BBC presenter Nick Robinson told the vaccine minister their interview should be cut short after he repeatedly refused to explain why the government is breaking its election promises on tax rises.
Nadhim Zahawi insisted the electorate should “wait for details” when asked why the Tories broke their 2019 promises to the people of the UK.
Robinson replied: “I’m not asking you about the detail. I don’t want to waste your time and I frankly don’t want you to waste the listeners’ time.
“People are entitled to an answer on a very simple question: Why do Conservatives now believe they have to put taxes up?”
He added: “Let me put a more specific question that your own backbenchers are asking: Why do you believe that a young worker in a care home in Middlesbrough should pay more in tax to subsidise a wealthy pensioner in Surbiton?”
‘Wrong and unwise for me to comment’
Zahawi argued it would be “wrong and unwise” for him to comment on the way money is sourced for social care reform.
But Robinson replied: “I think frankly what we should do is just cut this interview short because frankly it’s a waste of your time and a waste of ours if you can’t address it.”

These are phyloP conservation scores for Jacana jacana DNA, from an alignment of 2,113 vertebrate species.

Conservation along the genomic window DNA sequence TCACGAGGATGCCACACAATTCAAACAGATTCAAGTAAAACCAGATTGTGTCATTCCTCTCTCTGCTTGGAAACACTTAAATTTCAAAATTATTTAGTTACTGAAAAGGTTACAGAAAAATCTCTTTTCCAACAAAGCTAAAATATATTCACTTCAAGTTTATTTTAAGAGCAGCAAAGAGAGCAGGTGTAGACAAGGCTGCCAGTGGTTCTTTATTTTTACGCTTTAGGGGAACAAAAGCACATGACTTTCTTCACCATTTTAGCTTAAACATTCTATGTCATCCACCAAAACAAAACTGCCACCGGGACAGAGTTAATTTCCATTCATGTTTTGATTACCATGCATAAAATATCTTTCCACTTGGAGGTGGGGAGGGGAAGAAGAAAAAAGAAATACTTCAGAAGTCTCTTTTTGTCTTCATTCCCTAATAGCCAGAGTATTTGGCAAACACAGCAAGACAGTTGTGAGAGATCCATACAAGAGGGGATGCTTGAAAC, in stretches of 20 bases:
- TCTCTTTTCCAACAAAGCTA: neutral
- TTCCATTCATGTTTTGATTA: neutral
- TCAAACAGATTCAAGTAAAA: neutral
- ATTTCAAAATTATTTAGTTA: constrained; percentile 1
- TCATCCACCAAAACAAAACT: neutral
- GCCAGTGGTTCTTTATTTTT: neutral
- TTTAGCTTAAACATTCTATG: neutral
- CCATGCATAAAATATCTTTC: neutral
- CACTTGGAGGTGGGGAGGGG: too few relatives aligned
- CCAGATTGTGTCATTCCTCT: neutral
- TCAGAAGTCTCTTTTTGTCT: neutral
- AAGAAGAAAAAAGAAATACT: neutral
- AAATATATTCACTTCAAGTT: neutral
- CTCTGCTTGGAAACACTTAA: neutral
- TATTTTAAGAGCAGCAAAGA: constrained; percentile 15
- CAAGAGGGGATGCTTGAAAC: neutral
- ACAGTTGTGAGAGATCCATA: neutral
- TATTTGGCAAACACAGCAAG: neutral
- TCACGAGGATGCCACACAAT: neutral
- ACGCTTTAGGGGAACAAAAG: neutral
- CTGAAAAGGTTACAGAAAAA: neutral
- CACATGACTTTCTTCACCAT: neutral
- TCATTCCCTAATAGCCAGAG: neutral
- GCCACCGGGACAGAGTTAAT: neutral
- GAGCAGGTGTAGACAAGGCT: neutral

The discussion comes after prime minister Boris Johnson promised in the last general election that the Tories would not raise income tax, National Insurance or VAT. Johnson also pledged to mantain a triple lock for pensions, to ensure they rise with inflation, average wages or 2.5 per cent – whichever is highest.
But today ministers set out plans to break both promises, with national insurance set to increase and the pensions triple lock due to be scrapped this year. National Insurance is set to rise by 1.25 per cent to fund social care – which Downing Street said means a worker earning £24,100 would pay £180 extra a year, while a higher rate taxpayer on £67,100 would pay £715 more.
‘Reasonable and fair approach’
Johnson argued the increase, believed to impact young and low earners the most, is “the reasonable and the fair approach”.
Admitting that the pledge had been scrapped, Johnson said: “No Conservative government ever wants to raise taxes and I will be honest with the House, yes, I accept that this breaks a manifesto commitment, which is not something I do lightly.
“But a global pandemic was in no-one’s manifesto and I think the people of this country understands that in their bones and they can see the enormous steps this Government and the Treasury have taken.
“After all the extraordinary actions that have been taken to protect lives and livelihoods over the last 18 months, this is the right, the reasonable and the fair approach.”
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